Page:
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Class D Switching Power Amplifiers and Power D/A conversion

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Old 14th January 2013, 05:37 PM   #221
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My english is not so good, what i want to say - with ucd like feedback i have cracking sound at clipping, but with the pre-clipper band aid everything is ok, 2r-open load; i have tryiet your modulator schematic and at clip with 4r load everything is about the same, switching frequency drop, producing the same cracking sound; then i disconected the load (with 100hz sinewave for testing still clipping) and BooM...
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Old 14th January 2013, 05:42 PM   #222
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Discrete class d can have some strange behaviours.
You can sometimes get bus pumping causing the power supply to rise above the capacitors rated voltage. Inputting low frequency sine waves is the worst culprit.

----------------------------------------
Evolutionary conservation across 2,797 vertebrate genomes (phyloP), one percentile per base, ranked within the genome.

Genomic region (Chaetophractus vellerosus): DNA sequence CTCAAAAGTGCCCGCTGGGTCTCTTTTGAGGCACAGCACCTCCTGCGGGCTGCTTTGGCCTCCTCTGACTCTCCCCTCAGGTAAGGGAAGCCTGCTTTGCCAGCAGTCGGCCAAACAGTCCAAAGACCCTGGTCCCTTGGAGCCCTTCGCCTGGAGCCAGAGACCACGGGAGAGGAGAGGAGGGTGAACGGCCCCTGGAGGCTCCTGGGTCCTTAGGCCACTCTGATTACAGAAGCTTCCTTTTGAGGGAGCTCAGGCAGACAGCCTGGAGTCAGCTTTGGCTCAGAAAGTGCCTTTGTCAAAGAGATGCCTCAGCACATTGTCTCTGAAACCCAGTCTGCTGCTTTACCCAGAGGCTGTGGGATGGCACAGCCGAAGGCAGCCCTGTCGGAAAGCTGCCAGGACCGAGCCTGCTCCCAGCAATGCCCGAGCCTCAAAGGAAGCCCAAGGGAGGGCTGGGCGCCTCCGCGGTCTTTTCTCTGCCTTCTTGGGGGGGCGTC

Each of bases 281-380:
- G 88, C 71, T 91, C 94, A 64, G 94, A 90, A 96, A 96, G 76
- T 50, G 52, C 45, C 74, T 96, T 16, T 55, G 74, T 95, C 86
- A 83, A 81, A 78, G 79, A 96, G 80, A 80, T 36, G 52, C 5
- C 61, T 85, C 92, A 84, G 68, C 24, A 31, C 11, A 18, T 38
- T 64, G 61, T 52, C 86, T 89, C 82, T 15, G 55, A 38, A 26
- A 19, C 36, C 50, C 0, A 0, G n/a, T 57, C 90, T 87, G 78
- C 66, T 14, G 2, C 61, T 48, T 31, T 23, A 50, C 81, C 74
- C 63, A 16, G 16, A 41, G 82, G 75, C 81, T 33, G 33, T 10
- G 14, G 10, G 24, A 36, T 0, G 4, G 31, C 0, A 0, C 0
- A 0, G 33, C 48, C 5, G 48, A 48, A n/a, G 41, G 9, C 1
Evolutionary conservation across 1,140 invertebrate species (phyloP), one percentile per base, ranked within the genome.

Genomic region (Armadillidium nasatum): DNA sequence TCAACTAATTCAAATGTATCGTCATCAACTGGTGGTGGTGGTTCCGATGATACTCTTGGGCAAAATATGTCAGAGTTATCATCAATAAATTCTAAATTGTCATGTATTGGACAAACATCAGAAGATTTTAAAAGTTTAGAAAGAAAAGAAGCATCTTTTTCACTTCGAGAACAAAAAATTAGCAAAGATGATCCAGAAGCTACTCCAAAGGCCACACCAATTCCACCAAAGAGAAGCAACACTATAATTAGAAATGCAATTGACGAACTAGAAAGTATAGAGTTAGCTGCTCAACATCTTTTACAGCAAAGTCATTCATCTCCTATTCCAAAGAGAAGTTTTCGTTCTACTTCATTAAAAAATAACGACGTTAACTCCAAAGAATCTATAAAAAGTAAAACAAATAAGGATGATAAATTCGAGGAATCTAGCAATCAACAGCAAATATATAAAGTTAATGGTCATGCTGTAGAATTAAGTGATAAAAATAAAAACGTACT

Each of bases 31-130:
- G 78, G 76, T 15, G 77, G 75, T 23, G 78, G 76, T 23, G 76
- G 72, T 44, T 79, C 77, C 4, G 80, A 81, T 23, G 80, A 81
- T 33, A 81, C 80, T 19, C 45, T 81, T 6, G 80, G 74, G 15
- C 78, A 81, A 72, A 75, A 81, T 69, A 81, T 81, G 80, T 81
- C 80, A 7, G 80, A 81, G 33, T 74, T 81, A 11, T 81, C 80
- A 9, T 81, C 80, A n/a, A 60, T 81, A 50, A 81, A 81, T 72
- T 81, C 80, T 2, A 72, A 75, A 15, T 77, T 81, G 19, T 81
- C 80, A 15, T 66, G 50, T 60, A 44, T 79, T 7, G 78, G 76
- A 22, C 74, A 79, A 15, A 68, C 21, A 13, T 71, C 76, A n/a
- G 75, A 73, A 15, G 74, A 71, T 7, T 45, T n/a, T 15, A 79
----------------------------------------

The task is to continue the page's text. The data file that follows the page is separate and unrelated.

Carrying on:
Sometimes the clipping can cause Vb to discharge and you lose the top transistor gate drive or even worse the gate drive goers into linear mode and blows up the transistor.
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Old 14th January 2013, 10:09 PM   #223
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Hi Ionut,
...as Nigel says there are many possible reasons to struggle with...
In your case you have tried two very different modulators, but found the same issue. This points to an issue in the circuit parts which were the same in both trials.